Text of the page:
On top of everything already mentioned, we can also consider the cross’s associations with spirituality, personal salvation, forgiveness, sacrifice, sin, torture, and execution.
Notice how we branched out from general associations to personal ones. That subject is next.
General and Personal Associations
Dreams create symbolism from general (group) and personal associations. In the above example, you think of general associations with the cross. Then you branch out to your personal thoughts, feelings and perceptions. You think of personal experience and what a particular detail of a dream means to you. Below, I provide several examples of dreams interpreted using personal associations.
Archetypal Symbolism and Association
Archetypal means “the same meaning across time, groups, and cultures.” For example, Mom symbolizes life to everyone, everywhere. Everyone is born of a mother, and no matter how well your mom lives up to the role, and no matter what time period you live in, you are aware of the archetypal symbolism. It’s ingrained in you from birth. The association between mom and life is archetypal.
Associate freely, but don’t wander too far.
Association is brainstorming. Some of your ideas won’t feel right or lead you anywhere, but hitting the mark gives you a snap of recognition. You subconsciously know what the symbolism means, so making the right association is like remembering something on the tip of your tongue. Snap!
Association technique allows your intuition and feelings to speak, to end run around your filters. It bridges the gap between what you know consciously and what you know subconsciously.
Dreams use associations to cast a wide net that captures related ideas. For example, dogs are associated with friendship. Using that association, a dream could use a dog to symbolize a specific friend, or expand the subject to include the subject of friendship. Friendship is used beyond human and animal relationships to describe relationships such as “friendly nations.” It’s used to describe certain personalities and conditions that are favorable (a “friendly sea” or “the friendly skies”). Just one simple association gives you much to consider.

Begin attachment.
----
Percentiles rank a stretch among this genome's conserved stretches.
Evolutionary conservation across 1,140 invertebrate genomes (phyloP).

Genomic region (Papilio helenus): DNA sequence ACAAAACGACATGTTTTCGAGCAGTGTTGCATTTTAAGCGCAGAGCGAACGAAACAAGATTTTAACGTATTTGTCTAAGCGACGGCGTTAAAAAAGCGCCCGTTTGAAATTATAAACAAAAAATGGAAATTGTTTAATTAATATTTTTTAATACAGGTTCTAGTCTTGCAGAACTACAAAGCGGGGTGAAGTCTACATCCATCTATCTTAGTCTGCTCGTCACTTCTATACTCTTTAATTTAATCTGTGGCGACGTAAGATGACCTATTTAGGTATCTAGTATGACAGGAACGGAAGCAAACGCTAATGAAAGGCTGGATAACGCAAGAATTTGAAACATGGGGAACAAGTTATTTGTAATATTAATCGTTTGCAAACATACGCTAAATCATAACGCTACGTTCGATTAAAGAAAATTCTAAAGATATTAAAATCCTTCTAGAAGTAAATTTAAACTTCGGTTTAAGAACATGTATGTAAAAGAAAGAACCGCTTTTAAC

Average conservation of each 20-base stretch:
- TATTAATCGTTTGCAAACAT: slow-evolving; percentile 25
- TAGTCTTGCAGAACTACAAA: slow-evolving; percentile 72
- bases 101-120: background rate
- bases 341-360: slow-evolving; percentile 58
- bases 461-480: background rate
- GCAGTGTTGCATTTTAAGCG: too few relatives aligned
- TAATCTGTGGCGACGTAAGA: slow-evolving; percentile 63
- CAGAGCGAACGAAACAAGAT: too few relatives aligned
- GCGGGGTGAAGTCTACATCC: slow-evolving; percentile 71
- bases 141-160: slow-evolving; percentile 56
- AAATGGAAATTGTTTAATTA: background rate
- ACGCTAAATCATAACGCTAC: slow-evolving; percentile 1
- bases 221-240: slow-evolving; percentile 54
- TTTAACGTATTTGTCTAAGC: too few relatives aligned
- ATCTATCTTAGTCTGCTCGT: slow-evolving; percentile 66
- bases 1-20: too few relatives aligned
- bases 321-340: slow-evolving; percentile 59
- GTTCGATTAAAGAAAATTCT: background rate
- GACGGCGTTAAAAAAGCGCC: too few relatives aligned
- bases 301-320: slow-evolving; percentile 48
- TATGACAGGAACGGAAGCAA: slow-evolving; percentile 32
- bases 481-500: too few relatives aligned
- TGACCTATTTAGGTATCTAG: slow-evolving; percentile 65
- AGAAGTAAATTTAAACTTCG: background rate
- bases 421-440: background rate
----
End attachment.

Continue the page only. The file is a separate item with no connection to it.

Limit the possibilities by circling around the target detail from the dream. To explore further, see:
You build a personal library of associations throughout your lifetime from personal experience, exposure, culture, society, and media. You are born with some associations, such as knowing that mom is life, and acquire the rest. As you learn and grow, your dreams have more to work with, eventually accumulating many thousands of potential references for use as symbolism. Some associations are ingrained so deeply you won’t know the origins unless you are intimately familiar with the collective unconscious. Some are immediately recognizable.
Word association is good practice to learn association technique used in dream interpretation. So is improv comedy. There are no right or wrong answers, just let the words and ideas flow freely. No judging. No ego. No embarrassment. The point is to get around your filters and other hindrances. To practice word association, try:
Pick out everyday objects and people and brainstorm associations. Little did I know at the time that the game I played with my friends as a teenager, where we’d see a random person and create a backstory about their life, would help me immensely as a dream interpreter and author. This game has no limits, no rules, no right or wrong. Just brainstorm. You are likely to make unexpected connections and even recognize yourself in how you project onto other people. Also, note how advertising, media, and marketing use associations to convey ideas, moods, and emotions. You subconsciously pick up this info and your dreams use it.
Examples of Dream Association
Next are examples of dreams interpreted using associations:
In the first example, a dream uses the dreamer’s associations with a kitten to convince her to keep the child growing in her womb rather than abort it.
In the second example, a dream uses a childhood experience with raccoons to create symbolism.
In the third example, the color yellow comes into play, based on a general association.
Finally, the dreamer’s personal association with his boots is the basis of the symbolism.